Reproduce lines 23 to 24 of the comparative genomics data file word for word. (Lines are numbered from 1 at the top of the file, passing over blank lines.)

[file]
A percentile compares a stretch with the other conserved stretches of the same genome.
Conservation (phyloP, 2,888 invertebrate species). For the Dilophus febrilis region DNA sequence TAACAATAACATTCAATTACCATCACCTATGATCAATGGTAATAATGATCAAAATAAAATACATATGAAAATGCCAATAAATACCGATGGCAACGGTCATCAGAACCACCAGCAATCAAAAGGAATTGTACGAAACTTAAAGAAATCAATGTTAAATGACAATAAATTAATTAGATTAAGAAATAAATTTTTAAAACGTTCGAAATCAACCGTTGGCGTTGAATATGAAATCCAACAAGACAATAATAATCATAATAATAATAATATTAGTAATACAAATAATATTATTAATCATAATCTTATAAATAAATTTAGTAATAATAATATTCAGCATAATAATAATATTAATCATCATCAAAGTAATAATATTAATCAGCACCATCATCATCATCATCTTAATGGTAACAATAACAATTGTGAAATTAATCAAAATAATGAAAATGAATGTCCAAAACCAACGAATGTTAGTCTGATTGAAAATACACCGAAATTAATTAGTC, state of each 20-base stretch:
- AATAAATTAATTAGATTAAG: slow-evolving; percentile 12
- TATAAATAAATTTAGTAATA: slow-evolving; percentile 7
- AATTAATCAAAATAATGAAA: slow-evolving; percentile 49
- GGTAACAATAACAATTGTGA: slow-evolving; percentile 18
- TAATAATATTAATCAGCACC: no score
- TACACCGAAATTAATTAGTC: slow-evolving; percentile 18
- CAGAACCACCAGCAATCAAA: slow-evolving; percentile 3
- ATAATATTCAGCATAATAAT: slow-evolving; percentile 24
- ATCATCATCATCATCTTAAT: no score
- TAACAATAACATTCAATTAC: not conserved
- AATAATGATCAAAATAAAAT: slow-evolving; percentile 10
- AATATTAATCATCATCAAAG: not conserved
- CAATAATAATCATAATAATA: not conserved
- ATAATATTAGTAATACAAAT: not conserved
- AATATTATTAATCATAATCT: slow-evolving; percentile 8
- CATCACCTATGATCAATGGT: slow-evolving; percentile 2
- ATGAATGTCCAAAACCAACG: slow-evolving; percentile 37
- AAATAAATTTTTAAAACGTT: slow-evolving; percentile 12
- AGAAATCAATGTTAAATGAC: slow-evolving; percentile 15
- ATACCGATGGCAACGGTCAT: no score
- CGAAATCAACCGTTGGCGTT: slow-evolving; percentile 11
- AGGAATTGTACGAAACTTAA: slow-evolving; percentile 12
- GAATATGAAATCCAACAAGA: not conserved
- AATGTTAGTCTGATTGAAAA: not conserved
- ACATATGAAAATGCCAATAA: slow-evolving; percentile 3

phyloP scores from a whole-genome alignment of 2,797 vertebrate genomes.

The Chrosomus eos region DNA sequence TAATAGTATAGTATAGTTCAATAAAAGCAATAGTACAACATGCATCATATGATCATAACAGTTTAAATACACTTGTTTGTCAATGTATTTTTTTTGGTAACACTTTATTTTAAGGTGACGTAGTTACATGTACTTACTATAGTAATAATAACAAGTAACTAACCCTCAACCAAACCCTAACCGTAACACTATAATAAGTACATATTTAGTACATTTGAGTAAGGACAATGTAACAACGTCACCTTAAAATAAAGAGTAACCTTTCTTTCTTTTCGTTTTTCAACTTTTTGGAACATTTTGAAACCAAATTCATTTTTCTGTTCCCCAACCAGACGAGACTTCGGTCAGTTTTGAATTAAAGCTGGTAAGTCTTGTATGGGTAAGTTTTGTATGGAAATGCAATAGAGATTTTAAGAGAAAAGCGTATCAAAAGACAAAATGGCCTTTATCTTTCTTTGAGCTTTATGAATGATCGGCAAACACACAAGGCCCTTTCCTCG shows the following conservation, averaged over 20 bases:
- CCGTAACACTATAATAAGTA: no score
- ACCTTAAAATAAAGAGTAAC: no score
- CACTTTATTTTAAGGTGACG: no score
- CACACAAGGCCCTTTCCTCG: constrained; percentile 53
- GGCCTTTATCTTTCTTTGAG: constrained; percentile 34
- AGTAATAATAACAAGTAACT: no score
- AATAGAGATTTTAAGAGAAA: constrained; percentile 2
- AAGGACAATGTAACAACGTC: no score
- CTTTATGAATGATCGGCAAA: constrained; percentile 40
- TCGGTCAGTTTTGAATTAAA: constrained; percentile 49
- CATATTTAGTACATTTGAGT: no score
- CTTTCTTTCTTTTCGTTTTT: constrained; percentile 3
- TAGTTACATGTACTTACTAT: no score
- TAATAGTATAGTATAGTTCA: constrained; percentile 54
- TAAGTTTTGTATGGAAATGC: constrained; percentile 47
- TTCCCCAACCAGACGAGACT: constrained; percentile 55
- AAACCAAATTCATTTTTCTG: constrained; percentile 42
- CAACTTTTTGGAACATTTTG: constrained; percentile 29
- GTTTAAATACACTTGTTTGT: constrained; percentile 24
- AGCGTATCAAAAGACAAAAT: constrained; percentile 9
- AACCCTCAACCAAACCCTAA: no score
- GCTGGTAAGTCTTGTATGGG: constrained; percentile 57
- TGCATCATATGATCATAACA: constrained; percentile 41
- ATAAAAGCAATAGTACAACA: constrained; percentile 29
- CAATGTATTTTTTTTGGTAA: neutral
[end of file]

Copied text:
- CGAAATCAACCGTTGGCGTT: slow-evolving; percentile 11
- AGGAATTGTACGAAACTTAA: slow-evolving; percentile 12